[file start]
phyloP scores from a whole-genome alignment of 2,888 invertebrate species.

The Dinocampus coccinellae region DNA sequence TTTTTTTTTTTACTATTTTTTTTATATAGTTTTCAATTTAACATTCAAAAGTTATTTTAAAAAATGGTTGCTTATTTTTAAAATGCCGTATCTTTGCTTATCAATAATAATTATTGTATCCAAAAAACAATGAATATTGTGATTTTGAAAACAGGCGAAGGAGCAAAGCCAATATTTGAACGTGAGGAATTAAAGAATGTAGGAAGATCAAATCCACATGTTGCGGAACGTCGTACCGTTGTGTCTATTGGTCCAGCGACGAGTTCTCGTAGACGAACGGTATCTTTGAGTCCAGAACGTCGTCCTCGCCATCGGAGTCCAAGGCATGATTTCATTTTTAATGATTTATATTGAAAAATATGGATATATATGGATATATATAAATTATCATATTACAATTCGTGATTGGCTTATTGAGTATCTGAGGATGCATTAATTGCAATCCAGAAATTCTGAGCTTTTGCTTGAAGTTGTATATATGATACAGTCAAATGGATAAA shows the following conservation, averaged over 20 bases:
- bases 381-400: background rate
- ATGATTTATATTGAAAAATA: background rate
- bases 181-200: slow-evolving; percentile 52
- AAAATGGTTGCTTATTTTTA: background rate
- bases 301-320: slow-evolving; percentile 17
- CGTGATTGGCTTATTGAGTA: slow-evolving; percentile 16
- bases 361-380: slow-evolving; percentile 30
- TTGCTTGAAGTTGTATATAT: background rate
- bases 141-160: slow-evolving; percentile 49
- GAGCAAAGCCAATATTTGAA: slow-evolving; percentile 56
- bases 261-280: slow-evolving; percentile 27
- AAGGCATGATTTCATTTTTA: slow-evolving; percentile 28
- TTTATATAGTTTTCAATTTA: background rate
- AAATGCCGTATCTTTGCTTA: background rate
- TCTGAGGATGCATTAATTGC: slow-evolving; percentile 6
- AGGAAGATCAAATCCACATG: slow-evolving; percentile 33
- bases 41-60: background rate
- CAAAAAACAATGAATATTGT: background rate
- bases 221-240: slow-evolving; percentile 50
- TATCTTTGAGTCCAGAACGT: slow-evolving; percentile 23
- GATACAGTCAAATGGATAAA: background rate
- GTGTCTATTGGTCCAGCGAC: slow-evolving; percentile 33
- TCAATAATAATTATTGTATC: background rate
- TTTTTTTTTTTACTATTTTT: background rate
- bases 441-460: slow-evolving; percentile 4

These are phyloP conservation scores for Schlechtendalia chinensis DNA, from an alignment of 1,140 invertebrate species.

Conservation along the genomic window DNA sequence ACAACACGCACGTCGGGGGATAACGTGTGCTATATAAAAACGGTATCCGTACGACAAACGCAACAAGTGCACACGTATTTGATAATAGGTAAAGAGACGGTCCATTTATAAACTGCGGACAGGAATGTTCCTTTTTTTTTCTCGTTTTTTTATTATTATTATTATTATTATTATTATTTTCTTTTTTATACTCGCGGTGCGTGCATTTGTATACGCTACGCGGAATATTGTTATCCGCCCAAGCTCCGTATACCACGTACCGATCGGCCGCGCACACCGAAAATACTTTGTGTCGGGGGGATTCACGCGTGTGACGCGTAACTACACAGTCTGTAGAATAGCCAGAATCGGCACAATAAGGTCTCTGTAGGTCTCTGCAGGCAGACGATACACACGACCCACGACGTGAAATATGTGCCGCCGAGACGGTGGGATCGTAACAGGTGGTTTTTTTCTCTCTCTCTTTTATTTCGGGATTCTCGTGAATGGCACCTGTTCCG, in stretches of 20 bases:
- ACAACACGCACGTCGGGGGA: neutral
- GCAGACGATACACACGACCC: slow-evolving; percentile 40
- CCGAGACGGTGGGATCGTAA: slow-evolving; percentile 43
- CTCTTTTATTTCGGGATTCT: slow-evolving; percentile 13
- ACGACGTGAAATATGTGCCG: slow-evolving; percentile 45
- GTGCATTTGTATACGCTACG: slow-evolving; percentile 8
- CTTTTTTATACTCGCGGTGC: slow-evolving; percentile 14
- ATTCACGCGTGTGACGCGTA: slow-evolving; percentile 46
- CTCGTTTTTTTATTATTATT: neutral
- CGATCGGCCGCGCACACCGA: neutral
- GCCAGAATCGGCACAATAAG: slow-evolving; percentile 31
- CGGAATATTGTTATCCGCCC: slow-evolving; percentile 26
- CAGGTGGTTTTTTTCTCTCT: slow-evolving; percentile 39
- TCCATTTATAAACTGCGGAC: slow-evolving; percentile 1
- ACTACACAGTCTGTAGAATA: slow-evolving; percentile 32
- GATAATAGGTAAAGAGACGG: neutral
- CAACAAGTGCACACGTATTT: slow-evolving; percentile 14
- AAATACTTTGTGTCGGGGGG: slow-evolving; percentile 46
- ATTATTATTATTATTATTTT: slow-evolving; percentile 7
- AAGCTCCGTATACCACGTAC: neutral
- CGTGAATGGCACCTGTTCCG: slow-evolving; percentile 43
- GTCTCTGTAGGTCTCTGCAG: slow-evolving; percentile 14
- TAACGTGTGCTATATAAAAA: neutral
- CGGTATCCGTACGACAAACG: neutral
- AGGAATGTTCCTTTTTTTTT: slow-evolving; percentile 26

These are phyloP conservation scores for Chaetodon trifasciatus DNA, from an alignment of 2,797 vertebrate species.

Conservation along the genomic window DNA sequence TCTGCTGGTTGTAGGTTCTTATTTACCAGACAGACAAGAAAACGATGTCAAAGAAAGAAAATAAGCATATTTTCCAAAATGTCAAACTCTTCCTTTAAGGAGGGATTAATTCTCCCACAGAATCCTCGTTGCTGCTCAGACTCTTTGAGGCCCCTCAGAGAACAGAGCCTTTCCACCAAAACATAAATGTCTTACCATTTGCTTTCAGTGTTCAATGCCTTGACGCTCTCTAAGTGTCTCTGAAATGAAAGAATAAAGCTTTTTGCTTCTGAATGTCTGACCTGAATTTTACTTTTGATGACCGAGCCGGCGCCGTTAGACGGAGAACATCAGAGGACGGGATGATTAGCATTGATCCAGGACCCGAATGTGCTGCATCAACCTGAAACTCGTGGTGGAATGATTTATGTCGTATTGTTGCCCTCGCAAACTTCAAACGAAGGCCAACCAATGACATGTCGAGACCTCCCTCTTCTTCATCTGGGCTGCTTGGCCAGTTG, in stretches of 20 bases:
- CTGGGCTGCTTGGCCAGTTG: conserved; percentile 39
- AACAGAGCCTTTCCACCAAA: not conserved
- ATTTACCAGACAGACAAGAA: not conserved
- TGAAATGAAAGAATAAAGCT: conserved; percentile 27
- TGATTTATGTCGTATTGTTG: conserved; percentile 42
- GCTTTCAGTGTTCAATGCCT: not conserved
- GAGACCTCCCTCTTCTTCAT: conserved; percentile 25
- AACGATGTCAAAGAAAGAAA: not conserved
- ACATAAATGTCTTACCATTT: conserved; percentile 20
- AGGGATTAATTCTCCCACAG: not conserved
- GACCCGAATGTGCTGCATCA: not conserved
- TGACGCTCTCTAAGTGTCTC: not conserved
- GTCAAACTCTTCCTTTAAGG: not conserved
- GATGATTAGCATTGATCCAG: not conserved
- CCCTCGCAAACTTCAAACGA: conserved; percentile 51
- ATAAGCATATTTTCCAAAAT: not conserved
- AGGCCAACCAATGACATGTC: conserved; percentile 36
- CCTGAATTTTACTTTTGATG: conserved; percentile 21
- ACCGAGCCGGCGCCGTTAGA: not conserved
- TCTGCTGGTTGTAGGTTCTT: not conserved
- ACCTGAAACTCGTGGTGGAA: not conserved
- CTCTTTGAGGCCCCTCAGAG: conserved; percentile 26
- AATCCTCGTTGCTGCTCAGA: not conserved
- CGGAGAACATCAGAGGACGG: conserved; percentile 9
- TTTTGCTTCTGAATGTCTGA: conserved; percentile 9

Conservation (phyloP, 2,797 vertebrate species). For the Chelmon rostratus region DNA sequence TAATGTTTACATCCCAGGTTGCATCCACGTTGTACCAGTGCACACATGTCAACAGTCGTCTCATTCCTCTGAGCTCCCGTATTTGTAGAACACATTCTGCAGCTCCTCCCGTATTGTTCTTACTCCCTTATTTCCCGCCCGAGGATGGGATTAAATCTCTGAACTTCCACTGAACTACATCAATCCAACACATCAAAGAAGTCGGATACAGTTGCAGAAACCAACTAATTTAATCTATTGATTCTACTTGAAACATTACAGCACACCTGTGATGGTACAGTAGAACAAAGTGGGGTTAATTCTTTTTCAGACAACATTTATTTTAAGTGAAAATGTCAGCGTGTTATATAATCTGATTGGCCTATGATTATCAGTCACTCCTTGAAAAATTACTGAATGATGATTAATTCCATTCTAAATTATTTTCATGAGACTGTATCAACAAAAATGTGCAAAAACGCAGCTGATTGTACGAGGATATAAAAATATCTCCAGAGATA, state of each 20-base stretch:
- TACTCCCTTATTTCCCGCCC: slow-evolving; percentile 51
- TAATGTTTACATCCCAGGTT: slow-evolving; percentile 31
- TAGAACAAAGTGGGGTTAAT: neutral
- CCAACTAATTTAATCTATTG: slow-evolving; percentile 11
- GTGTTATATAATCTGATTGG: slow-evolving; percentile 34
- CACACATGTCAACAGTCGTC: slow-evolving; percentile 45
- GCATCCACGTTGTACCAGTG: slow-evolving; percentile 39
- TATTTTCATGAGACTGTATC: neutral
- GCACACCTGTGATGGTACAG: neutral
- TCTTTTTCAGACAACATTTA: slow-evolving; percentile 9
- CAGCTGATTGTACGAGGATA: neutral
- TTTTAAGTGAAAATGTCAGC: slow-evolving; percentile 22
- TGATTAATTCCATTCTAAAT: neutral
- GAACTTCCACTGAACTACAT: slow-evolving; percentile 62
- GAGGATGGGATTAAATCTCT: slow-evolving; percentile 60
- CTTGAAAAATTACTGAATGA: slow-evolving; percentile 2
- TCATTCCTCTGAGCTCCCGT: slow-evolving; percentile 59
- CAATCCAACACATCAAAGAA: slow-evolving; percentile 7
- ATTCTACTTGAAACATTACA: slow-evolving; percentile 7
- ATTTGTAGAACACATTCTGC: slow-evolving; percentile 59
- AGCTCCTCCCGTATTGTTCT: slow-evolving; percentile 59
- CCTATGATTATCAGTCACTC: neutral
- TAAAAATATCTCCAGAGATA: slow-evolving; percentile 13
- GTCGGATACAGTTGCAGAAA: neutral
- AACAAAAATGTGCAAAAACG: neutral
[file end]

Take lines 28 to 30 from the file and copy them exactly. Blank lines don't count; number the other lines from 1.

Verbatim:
These are phyloP conservation scores for Schlechtendalia chinensis DNA, from an alignment of 1,140 invertebrate species.

Conservation along the genomic window DNA sequence ACAACACGCACGTCGGGGGATAACGTGTGCTATATAAAAACGGTATCCGTACGACAAACGCAACAAGTGCACACGTATTTGATAATAGGTAAAGAGACGGTCCATTTATAAACTGCGGACAGGAATGTTCCTTTTTTTTTCTCGTTTTTTTATTATTATTATTATTATTATTATTATTTTCTTTTTTATACTCGCGGTGCGTGCATTTGTATACGCTACGCGGAATATTGTTATCCGCCCAAGCTCCGTATACCACGTACCGATCGGCCGCGCACACCGAAAATACTTTGTGTCGGGGGGATTCACGCGTGTGACGCGTAACTACACAGTCTGTAGAATAGCCAGAATCGGCACAATAAGGTCTCTGTAGGTCTCTGCAGGCAGACGATACACACGACCCACGACGTGAAATATGTGCCGCCGAGACGGTGGGATCGTAACAGGTGGTTTTTTTCTCTCTCTCTTTTATTTCGGGATTCTCGTGAATGGCACCTGTTCCG, in stretches of 20 bases:
- ACAACACGCACGTCGGGGGA: neutral